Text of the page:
Meet Associate Professor Thore Husfeldt from IT University as host while he talks to other researchers about the fundations of IT.
The podcast is a popular science program about foundational issues of IT hosted at IT University of Copenhagen.
Robin Hanson: The Age of Mind Uploading
Robin Hanson is an associate professor of economics at George Mason University and a research associate at the Future of Humanity Institute of Oxford University and onethe world’s most influential futurists.We talk to Robin about how rigoroussocial science can help us describe a society in which “mind uploading” – the idea of simulating whole brains on digital hardware – might actuallylook. How does a society look where most minds live their lives in virtual reality, immortalsin a worldwhere labour is plentiful?Will the emulated humans be rich or poor, happy or miserable, care-free or stressed, honest or false, lazy or industrious, diverse or all the same? Will they fall in love, have friends, swear, distrust others, commit suicide,and find meaning in their lives?Robin’s book about this topic is“The Age of Em:Work, Love and Life when Robots Rule the Earth”(Oxford University Press, 2016). Robin blogs about rationality athttp://www.overcomingbias.com.
Tim Roughgarden: The Price of Anarchy
Tim Roughgarden is professor in the Computer Science and Management Science and Engineering Departments at Stanford University. He is also a very active science communicator, hosting a popular algorithms course on the Coursera online learningplatform.Among many recognitions,Tim has received theGödel Prize for hisresearch in computational game theory, a field that residesin theintersection of two disciplines:economics and computer science. We talk to Tim about one of the central insights of that work: the Prize of Anarchy, which quantifies the loss in efficiency of a system due to selfish behaviour of its agents.We also look at applications of game-theoretic algorithms in the real world, when Tim explains the role that computer science played in designingthe 2016“incentive auction” used to by the US Federal Communications Commission (FCC) tobuy and sell broadcast airwaves.
Claire Mathieu: College Admission Algorithms in the Real World
Claire Mathieu is a leading researcher in algorithms design and director of research at Centre national de la recherche scientifique (CNRS) in Paris, France.) Claire has been involved in the 2018 redesign of the college admission procedure in France, where close to a million students apply for more than ten thousand different college programmes. At the root of the procedure is the famous and widely used Stable Marriage method of Gale and Shapley (1962), a result that was recognised with the 2012 Nobel Prize in Economics.
Claire explains to us the basic algorithmic ideas, but also the many challenging details that must be addressed when an otherwise clean and well-understood procedure is implemented to tackle a real-world scenario. Many domain-specific peculiarities arise, such as social, cultural, political, administrative, and legal issues, which are themselves often ill-defined and frequently conflicting.
The episode was recorded on 20 August 2018, during the European Symposium of Algorithms 2018, hosted by Aalto University in Helsinki, Finland.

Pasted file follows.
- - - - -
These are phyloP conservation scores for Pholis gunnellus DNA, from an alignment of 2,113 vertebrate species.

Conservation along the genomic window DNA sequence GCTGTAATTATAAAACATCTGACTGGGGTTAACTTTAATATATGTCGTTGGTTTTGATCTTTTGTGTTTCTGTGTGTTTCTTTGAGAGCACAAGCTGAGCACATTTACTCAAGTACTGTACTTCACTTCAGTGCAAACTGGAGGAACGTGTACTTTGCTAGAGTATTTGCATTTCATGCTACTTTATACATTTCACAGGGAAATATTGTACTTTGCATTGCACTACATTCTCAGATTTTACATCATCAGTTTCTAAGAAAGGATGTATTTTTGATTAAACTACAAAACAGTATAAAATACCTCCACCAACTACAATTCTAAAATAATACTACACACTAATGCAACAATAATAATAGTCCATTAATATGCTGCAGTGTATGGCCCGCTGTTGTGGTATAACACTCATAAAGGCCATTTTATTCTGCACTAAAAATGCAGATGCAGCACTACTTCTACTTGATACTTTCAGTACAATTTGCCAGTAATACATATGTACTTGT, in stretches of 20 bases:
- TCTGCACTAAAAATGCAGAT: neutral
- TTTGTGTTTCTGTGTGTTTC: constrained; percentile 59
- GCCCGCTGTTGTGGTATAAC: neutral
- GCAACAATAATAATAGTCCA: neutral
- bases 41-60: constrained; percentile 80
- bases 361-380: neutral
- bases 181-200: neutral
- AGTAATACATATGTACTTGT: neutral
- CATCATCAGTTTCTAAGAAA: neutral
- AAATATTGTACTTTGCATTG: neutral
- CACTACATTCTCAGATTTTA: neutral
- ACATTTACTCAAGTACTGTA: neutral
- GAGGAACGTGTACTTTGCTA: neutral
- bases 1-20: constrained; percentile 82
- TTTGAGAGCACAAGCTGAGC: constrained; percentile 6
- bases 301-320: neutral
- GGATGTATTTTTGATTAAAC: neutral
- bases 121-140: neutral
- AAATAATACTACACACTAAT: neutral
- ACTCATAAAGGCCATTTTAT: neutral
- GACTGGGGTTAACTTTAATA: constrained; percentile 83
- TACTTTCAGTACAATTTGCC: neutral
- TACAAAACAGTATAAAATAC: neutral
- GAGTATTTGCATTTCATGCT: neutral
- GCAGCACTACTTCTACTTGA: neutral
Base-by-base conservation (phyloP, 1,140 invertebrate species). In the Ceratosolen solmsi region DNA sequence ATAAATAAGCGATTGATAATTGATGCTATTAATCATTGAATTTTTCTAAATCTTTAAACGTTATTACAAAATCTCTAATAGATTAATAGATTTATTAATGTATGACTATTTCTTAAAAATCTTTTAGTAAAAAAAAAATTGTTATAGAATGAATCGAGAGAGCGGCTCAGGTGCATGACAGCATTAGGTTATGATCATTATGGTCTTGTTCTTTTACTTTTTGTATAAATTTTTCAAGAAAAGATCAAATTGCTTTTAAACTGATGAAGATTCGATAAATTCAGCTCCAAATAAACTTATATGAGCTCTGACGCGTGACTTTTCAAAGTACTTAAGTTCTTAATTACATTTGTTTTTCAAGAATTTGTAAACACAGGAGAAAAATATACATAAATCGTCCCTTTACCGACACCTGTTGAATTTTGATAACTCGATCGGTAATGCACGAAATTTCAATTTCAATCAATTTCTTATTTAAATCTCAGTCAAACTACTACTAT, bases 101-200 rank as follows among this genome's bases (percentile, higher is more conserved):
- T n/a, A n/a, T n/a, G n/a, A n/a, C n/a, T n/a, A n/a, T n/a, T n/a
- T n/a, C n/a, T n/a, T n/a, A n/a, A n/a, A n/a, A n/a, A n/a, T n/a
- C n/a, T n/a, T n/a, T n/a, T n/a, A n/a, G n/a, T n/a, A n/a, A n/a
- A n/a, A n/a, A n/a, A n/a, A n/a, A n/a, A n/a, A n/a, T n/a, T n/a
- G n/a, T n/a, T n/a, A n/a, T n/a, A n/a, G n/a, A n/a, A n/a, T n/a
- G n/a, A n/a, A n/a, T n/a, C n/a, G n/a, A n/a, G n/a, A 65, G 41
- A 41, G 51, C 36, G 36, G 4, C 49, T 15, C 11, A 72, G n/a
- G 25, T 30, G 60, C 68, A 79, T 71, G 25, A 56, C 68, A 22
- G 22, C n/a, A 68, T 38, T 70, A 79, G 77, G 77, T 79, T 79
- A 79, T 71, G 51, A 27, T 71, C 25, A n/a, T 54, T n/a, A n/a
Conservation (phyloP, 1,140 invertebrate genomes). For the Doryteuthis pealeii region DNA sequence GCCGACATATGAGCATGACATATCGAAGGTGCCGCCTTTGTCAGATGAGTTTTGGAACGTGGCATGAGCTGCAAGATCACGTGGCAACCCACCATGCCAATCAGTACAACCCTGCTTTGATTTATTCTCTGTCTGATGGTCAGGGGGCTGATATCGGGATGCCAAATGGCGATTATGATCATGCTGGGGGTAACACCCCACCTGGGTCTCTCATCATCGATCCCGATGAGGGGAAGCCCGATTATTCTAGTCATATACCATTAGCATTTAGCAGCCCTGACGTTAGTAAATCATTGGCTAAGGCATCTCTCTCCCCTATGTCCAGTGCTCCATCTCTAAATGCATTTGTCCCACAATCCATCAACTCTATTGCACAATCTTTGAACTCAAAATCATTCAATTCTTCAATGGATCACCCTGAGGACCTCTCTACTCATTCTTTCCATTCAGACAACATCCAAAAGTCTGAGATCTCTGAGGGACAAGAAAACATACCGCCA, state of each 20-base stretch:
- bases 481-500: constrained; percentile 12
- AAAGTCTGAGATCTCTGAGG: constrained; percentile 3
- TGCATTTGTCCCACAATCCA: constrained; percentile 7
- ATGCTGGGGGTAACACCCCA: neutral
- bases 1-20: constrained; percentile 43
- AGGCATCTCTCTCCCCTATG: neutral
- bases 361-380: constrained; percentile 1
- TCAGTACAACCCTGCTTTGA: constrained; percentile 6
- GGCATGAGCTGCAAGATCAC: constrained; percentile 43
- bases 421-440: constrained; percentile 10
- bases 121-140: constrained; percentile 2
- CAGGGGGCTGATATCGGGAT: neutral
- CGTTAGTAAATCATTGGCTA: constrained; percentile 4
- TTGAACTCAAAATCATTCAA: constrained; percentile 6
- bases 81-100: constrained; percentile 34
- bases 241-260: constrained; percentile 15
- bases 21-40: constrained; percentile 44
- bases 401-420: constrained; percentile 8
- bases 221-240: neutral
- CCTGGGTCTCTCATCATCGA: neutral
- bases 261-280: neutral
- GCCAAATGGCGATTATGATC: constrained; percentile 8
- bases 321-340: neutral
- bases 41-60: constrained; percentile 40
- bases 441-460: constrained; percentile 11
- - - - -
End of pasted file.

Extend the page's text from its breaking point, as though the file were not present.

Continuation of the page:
Yves Bertot: Verifying One Million Digits of Pi
Yves Bertot is a senior researcher that the French Institute for Research in Computer Science and Automation (INRIA) in Sophia Antipolis and a leading researcher on correctness of software and the verification of mathematical proofs. Recently, his team was able to formally verify the correctness of the computation on the one millionth decimal digit of pi (which is 1, by the way), including a formally verifiable proof of the mathematics behind the formula and the correctness of the implementation of arithmetic operations used in the computation. We use this result as an inspiration to talk about interactive theorem proving and improving software quality.
Yves’ book with Pierre Casterán about interactive theorem proving using the Coq system is “Interactive Theorem Proving and Program Development – Coq'Art: The Calculus of Inductive Constructions”, Springer Verlag, EATCS Texts in Theoretical Computer Science, 2004, ISBN 3-540-20854-2.
Sarah Pink: Digital Ethnography
Sarah Pink is a Professor of Design and Media Ethnography at RMIT University, Australia, and the author or co-editor of several books about digital ethnography.
To approach this area, we get Sarah’s help with some conceptual groundwork about the methods, values, and history of ethnography, and its relation to neighbouring fields such as anthropology or cultural geography. But the conversation focusses on digital ethnography: Information technology changes not only the methods of ethnography by providing tools or modes of expression, but also raises new questions by changing notions of embodiment, geographic place, and social relation, all of which are central themes for ethnographers. We also talk about how an field that largely eschews prediction and hypothesis can reason about future technology such as self-driving cars.
Sarah’s book is Pink et al., Digital Ethnography: Principles and Practice, SAGE Publications, 2016.
Roman Beck: Blockchain
Roman Beck is professor of Business Informatics at IT University of Copenhagen and the head of the European Blockchain Center. We talk to Roman about blockchain, a cryptographically secure, distributed database technology sometimes called a “trust machine.” Blockchain applications include the cryptocurrency Bitcoin, as well as various ideas for ensuring trust across institutional boundaries, such as contracts. It may also serve as the conceptual infrastructure of the next generation Internet. Which are the main ideas underlying this technology, how does it makes us think differently about digital information, and what are the possibilities, challenges, promises, and threats of this technology?